Catholic Health Care in the Age of Obama
What happens when government regulations conflict with Catholic ethics?


LOPEZ: What are the social-justice concerns in the current health-care debate?


NELSON: In a July 17, 2009, letter to Congress on behalf of the United States Conference of Catholic Bishops, Bishop William Murphy stated: “The Bishops’ Conference believes health-care reform should be truly universal and it should be genuinely affordable.” Bishop Murphy then proceeded to list some specific reforms supported by the bishops, including expansion of Medicaid and CHIP and limitations on premiums and out-of-pocket expenses for low-income families.



LOPEZ: Why does it make economic sense for Catholics to oppose universal government-run health care?


NELSON: It is appropriate for Catholics to oppose universal government-run health care under the principle of subsidiarity. The principle of subsidiarity has been frequently mentioned in papal encyclicals as a basic principle of Catholic social teaching. It requires that matters such as health-care reform be handled in a decentralized fashion by local authorities or intermediate groups where feasible. Recently, in Caritas in Veritate, Pope Benedict XVI noted:


A particular manifestation of charity and a guiding criterion for fraternal cooperation between believers and non-believers is undoubtedly the principle of subsidiarity, an expression of inalienable human freedom. Subsidiarity is first and foremost a form of assistance to the human person via the autonomy of intermediate bodies. Such assistance is offered when individuals or groups are unable to accomplish something on their own, and it is always designed to achieve their emancipation, because it fosters freedom and participation through assumption of responsibility. Subsidiarity respects personal dignity by recognizing in the person a subject who is always capable of giving something to others. By considering reciprocity as the heart of what it is to be a human being, subsidiarity is the most effective antidote against any form of all-encompassing welfare state. [footnotes omitted]

LOPEZ: What is wrong with the heath-care system in America today, and how would you make it different?


NELSON: The health-care system is definitely broken. Cost inflation for health-care premiums continues at a rate that is well in excess of the [Consumer Price Index]. And there are a large number of people without health insurance. The basic problems are the lack of competition among health-care plans and providers due to the role of third-party payers, the link between employment and insurance, and the current tax treatment.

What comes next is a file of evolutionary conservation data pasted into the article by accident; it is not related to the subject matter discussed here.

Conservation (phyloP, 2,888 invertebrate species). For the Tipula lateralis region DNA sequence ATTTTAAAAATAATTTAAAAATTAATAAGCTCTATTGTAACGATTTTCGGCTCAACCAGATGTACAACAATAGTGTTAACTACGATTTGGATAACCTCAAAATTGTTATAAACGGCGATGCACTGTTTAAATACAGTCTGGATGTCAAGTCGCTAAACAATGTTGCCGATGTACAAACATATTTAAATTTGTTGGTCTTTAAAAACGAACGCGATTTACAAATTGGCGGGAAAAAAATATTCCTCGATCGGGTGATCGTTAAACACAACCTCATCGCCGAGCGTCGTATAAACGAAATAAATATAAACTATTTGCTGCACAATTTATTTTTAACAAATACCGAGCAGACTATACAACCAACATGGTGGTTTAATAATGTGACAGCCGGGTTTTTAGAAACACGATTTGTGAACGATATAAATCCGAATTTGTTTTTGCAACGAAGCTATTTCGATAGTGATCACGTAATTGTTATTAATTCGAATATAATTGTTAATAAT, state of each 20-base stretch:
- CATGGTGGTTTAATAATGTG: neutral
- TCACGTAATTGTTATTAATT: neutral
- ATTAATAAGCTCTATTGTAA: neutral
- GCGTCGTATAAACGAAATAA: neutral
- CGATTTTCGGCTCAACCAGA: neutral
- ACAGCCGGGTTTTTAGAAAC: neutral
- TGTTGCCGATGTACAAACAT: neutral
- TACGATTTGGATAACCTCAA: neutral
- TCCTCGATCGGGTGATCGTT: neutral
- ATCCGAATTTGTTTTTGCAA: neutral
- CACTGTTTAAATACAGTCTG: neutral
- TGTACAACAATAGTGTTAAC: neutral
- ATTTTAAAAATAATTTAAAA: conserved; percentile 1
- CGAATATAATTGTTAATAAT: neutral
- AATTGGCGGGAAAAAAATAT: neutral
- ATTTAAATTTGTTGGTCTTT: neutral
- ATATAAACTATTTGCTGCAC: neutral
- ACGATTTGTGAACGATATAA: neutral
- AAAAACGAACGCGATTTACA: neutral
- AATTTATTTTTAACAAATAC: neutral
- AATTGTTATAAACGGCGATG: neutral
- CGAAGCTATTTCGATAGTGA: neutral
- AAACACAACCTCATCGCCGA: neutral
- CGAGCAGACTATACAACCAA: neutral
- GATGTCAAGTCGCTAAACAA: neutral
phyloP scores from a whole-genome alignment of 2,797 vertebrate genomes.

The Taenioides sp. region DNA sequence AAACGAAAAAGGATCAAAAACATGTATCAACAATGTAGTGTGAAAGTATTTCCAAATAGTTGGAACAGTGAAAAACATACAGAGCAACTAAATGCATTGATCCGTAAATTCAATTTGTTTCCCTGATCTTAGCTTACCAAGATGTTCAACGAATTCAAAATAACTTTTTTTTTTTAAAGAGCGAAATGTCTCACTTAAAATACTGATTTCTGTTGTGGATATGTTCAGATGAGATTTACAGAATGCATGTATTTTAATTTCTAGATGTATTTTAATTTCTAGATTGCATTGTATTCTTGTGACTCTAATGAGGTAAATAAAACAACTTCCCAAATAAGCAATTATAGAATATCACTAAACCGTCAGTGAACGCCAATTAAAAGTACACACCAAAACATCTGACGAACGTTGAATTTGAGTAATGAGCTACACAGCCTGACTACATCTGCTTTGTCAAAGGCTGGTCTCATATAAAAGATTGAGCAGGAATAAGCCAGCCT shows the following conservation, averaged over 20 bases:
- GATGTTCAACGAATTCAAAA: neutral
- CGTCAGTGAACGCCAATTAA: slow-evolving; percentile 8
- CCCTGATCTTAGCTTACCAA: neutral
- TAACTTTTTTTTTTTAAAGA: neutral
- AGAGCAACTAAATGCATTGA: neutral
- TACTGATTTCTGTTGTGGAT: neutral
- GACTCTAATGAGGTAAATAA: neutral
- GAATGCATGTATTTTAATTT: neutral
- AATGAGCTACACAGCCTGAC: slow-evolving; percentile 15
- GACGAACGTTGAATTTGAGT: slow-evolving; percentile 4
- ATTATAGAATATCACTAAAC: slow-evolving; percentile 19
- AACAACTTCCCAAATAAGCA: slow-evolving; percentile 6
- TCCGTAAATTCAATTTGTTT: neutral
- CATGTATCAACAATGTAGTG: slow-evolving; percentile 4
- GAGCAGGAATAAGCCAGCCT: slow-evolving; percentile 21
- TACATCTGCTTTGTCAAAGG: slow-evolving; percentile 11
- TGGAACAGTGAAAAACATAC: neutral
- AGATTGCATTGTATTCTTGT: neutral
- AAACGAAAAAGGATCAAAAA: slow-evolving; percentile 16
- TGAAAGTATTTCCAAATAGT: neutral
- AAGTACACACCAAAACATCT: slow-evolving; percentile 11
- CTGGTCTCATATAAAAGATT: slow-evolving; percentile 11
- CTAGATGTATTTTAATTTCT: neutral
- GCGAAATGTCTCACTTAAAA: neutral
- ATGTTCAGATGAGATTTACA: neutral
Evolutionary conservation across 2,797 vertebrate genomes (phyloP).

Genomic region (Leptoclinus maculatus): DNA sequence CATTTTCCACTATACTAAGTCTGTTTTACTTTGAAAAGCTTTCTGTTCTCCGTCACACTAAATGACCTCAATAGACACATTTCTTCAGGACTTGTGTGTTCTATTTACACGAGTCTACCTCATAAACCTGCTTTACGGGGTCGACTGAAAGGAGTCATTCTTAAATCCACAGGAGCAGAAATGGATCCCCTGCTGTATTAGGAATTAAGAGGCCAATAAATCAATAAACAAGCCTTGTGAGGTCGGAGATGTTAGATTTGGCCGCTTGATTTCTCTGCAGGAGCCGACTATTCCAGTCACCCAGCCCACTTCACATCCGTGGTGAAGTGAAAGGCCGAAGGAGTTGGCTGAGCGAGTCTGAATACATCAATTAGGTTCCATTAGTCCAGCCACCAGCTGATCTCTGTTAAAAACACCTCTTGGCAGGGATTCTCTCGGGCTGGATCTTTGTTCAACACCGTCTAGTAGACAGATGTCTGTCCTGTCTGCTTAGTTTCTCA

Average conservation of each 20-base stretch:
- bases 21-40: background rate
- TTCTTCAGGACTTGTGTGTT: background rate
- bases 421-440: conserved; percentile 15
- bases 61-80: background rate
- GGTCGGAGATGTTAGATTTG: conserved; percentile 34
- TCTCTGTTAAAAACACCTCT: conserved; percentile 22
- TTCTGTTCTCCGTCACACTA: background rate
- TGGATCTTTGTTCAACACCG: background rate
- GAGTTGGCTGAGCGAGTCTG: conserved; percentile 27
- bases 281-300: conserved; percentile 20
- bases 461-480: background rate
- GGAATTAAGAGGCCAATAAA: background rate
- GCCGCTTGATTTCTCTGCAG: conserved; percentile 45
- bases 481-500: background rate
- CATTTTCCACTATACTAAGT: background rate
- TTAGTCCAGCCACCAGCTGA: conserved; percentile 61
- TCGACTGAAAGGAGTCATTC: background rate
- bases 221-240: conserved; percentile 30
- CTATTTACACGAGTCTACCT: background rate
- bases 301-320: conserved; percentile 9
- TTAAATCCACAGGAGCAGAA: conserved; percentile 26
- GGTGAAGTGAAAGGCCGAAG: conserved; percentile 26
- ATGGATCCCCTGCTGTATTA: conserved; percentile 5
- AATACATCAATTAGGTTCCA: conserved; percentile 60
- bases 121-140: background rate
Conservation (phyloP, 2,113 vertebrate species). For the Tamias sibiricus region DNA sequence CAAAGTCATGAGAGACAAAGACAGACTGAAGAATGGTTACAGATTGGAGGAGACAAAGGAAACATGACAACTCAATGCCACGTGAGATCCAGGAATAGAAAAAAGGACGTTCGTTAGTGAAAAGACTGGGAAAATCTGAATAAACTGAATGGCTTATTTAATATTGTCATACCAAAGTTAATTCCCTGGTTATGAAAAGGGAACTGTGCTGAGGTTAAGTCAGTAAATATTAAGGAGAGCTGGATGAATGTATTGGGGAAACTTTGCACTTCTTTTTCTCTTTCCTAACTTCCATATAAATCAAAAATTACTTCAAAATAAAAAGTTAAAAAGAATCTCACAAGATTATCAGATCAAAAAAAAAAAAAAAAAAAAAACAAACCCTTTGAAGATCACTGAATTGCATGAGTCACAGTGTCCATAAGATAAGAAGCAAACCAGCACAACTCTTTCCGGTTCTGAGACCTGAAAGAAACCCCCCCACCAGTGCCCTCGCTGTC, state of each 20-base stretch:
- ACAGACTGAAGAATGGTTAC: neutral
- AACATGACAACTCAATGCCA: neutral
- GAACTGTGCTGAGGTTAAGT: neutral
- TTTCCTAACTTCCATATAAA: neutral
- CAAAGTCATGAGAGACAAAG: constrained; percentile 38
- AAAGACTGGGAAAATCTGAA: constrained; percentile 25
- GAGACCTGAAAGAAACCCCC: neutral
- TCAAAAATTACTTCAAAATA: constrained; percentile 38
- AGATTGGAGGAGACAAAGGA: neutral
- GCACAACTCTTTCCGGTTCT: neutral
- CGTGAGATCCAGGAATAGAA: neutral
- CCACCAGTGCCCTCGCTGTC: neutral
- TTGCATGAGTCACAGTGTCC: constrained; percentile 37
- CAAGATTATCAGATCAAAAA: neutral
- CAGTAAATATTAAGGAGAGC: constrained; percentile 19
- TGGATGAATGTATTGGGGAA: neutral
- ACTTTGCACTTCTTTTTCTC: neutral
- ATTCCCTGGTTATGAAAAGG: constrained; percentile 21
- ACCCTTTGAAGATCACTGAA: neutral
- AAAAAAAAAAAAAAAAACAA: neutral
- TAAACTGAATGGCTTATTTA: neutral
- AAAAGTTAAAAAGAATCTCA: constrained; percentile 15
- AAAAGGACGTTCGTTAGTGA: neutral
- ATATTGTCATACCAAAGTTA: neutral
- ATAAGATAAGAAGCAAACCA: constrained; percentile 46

Health insurance essentially consists of two coverage components: (1) pre-payment of annualized routine health expenses, and (2) catastrophic coverage for protection against major medical expenses. The current tax exclusion should be changed so that consumers would receive a tax credit to assist them in purchasing their own health-care coverage. This tax credit could be used to fund a health-savings account for routine expenses and to purchase high-deductible catastrophic coverage. This would provide incentives for consumers to shop around for the best deals. These tax credits would be refundable and advanceable so that low-income persons could participate in the system. Catastrophic coverage could be purchased from any insurer, including a faith-based group that would base its coverage on Catholic principles. I believe this approach is consistent with Catholic social teaching and the principle of subsidiarity. It is essentially the health-care reform proposal endorsed by the Catholic Medical Association.



LOPEZ: Was it a strategic misfire for pro-lifers to focus on FOCA when regulations short of it can be more stealthily invidious?


NELSON: This remains to be seen. At this time, FOCA has not been introduced in Congress, and the Obama administration has indicated it is not a priority. The efforts of the bishops last spring in mustering opposition to FOCA may have had a beneficial impact in heading off attempts to pass FOCA or similar legislation. It is, however, particularly important that the bishops continue their vigilance, because the current health-care reform proposals have the potential to achieve everything FOCA would have achieved and more. Following up on Bishop Murphy’s July 17 letter, Cardinal Rigali’s letters of July 29 and August 11, 2009, clearly articulated the objection of the USCCB to health-care reform measures that aren’t abortion-neutral and do not provide conscience protection.


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